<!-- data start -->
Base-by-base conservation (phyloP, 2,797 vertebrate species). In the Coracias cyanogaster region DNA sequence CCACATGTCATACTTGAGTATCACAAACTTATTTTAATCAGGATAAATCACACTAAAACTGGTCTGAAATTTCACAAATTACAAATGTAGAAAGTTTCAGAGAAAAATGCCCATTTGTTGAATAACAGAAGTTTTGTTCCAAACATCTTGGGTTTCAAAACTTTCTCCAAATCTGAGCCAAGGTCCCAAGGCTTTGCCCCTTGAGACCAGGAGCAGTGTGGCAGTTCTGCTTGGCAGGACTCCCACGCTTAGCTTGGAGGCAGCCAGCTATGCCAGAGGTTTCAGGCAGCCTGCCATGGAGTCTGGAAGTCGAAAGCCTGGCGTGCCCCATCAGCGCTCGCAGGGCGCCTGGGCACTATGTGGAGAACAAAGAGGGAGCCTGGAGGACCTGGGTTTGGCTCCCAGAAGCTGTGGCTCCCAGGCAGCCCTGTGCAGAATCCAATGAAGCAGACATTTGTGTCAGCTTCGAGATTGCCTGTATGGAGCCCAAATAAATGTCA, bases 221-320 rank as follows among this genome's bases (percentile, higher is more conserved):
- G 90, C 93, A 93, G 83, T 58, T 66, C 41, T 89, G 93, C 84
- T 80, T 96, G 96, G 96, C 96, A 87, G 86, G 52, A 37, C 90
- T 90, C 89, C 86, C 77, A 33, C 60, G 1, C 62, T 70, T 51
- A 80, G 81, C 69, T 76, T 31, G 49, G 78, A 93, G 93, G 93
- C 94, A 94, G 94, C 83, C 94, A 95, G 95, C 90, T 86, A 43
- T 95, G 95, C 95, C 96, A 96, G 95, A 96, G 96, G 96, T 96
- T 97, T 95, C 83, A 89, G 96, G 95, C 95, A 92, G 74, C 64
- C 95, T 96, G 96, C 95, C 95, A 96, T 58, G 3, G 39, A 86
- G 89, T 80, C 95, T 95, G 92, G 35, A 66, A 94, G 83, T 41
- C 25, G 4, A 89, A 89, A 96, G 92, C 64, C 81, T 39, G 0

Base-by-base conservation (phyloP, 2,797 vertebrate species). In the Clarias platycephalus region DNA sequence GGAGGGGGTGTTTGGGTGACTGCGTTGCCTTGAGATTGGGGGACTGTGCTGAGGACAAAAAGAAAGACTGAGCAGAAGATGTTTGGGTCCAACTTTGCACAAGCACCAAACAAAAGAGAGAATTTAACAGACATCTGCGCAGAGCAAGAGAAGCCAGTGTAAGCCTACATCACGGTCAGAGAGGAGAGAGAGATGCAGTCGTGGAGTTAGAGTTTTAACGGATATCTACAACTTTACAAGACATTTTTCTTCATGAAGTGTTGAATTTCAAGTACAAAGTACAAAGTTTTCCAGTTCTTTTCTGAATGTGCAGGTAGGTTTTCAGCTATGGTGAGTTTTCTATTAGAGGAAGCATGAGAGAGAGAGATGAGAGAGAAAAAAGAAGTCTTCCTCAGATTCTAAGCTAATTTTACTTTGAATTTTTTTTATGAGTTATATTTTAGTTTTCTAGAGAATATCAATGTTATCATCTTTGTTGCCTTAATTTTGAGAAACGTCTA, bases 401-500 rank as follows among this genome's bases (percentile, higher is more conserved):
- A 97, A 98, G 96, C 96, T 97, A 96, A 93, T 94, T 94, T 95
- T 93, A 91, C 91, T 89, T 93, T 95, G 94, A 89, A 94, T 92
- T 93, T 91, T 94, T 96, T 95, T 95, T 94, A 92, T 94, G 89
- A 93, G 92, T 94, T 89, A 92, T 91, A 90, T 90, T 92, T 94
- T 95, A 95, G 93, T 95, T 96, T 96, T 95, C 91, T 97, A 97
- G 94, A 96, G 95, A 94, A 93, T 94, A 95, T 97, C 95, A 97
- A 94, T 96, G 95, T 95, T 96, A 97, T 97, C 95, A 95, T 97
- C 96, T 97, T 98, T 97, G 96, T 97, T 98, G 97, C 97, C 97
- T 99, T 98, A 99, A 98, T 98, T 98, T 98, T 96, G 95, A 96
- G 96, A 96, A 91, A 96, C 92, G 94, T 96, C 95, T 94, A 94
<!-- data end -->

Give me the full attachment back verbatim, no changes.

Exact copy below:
Base-by-base conservation (phyloP, 2,797 vertebrate species). In the Coracias cyanogaster region DNA sequence CCACATGTCATACTTGAGTATCACAAACTTATTTTAATCAGGATAAATCACACTAAAACTGGTCTGAAATTTCACAAATTACAAATGTAGAAAGTTTCAGAGAAAAATGCCCATTTGTTGAATAACAGAAGTTTTGTTCCAAACATCTTGGGTTTCAAAACTTTCTCCAAATCTGAGCCAAGGTCCCAAGGCTTTGCCCCTTGAGACCAGGAGCAGTGTGGCAGTTCTGCTTGGCAGGACTCCCACGCTTAGCTTGGAGGCAGCCAGCTATGCCAGAGGTTTCAGGCAGCCTGCCATGGAGTCTGGAAGTCGAAAGCCTGGCGTGCCCCATCAGCGCTCGCAGGGCGCCTGGGCACTATGTGGAGAACAAAGAGGGAGCCTGGAGGACCTGGGTTTGGCTCCCAGAAGCTGTGGCTCCCAGGCAGCCCTGTGCAGAATCCAATGAAGCAGACATTTGTGTCAGCTTCGAGATTGCCTGTATGGAGCCCAAATAAATGTCA, bases 221-320 rank as follows among this genome's bases (percentile, higher is more conserved):
- G 90, C 93, A 93, G 83, T 58, T 66, C 41, T 89, G 93, C 84
- T 80, T 96, G 96, G 96, C 96, A 87, G 86, G 52, A 37, C 90
- T 90, C 89, C 86, C 77, A 33, C 60, G 1, C 62, T 70, T 51
- A 80, G 81, C 69, T 76, T 31, G 49, G 78, A 93, G 93, G 93
- C 94, A 94, G 94, C 83, C 94, A 95, G 95, C 90, T 86, A 43
- T 95, G 95, C 95, C 96, A 96, G 95, A 96, G 96, G 96, T 96
- T 97, T 95, C 83, A 89, G 96, G 95, C 95, A 92, G 74, C 64
- C 95, T 96, G 96, C 95, C 95, A 96, T 58, G 3, G 39, A 86
- G 89, T 80, C 95, T 95, G 92, G 35, A 66, A 94, G 83, T 41
- C 25, G 4, A 89, A 89, A 96, G 92, C 64, C 81, T 39, G 0

Base-by-base conservation (phyloP, 2,797 vertebrate species). In the Clarias platycephalus region DNA sequence GGAGGGGGTGTTTGGGTGACTGCGTTGCCTTGAGATTGGGGGACTGTGCTGAGGACAAAAAGAAAGACTGAGCAGAAGATGTTTGGGTCCAACTTTGCACAAGCACCAAACAAAAGAGAGAATTTAACAGACATCTGCGCAGAGCAAGAGAAGCCAGTGTAAGCCTACATCACGGTCAGAGAGGAGAGAGAGATGCAGTCGTGGAGTTAGAGTTTTAACGGATATCTACAACTTTACAAGACATTTTTCTTCATGAAGTGTTGAATTTCAAGTACAAAGTACAAAGTTTTCCAGTTCTTTTCTGAATGTGCAGGTAGGTTTTCAGCTATGGTGAGTTTTCTATTAGAGGAAGCATGAGAGAGAGAGATGAGAGAGAAAAAAGAAGTCTTCCTCAGATTCTAAGCTAATTTTACTTTGAATTTTTTTTATGAGTTATATTTTAGTTTTCTAGAGAATATCAATGTTATCATCTTTGTTGCCTTAATTTTGAGAAACGTCTA, bases 401-500 rank as follows among this genome's bases (percentile, higher is more conserved):
- A 97, A 98, G 96, C 96, T 97, A 96, A 93, T 94, T 94, T 95
- T 93, A 91, C 91, T 89, T 93, T 95, G 94, A 89, A 94, T 92
- T 93, T 91, T 94, T 96, T 95, T 95, T 94, A 92, T 94, G 89
- A 93, G 92, T 94, T 89, A 92, T 91, A 90, T 90, T 92, T 94
- T 95, A 95, G 93, T 95, T 96, T 96, T 95, C 91, T 97, A 97
- G 94, A 96, G 95, A 94, A 93, T 94, A 95, T 97, C 95, A 97
- A 94, T 96, G 95, T 95, T 96, A 97, T 97, C 95, A 95, T 97
- C 96, T 97, T 98, T 97, G 96, T 97, T 98, G 97, C 97, C 97
- T 99, T 98, A 99, A 98, T 98, T 98, T 98, T 96, G 95, A 96
- G 96, A 96, A 91, A 96, C 92, G 94, T 96, C 95, T 94, A 94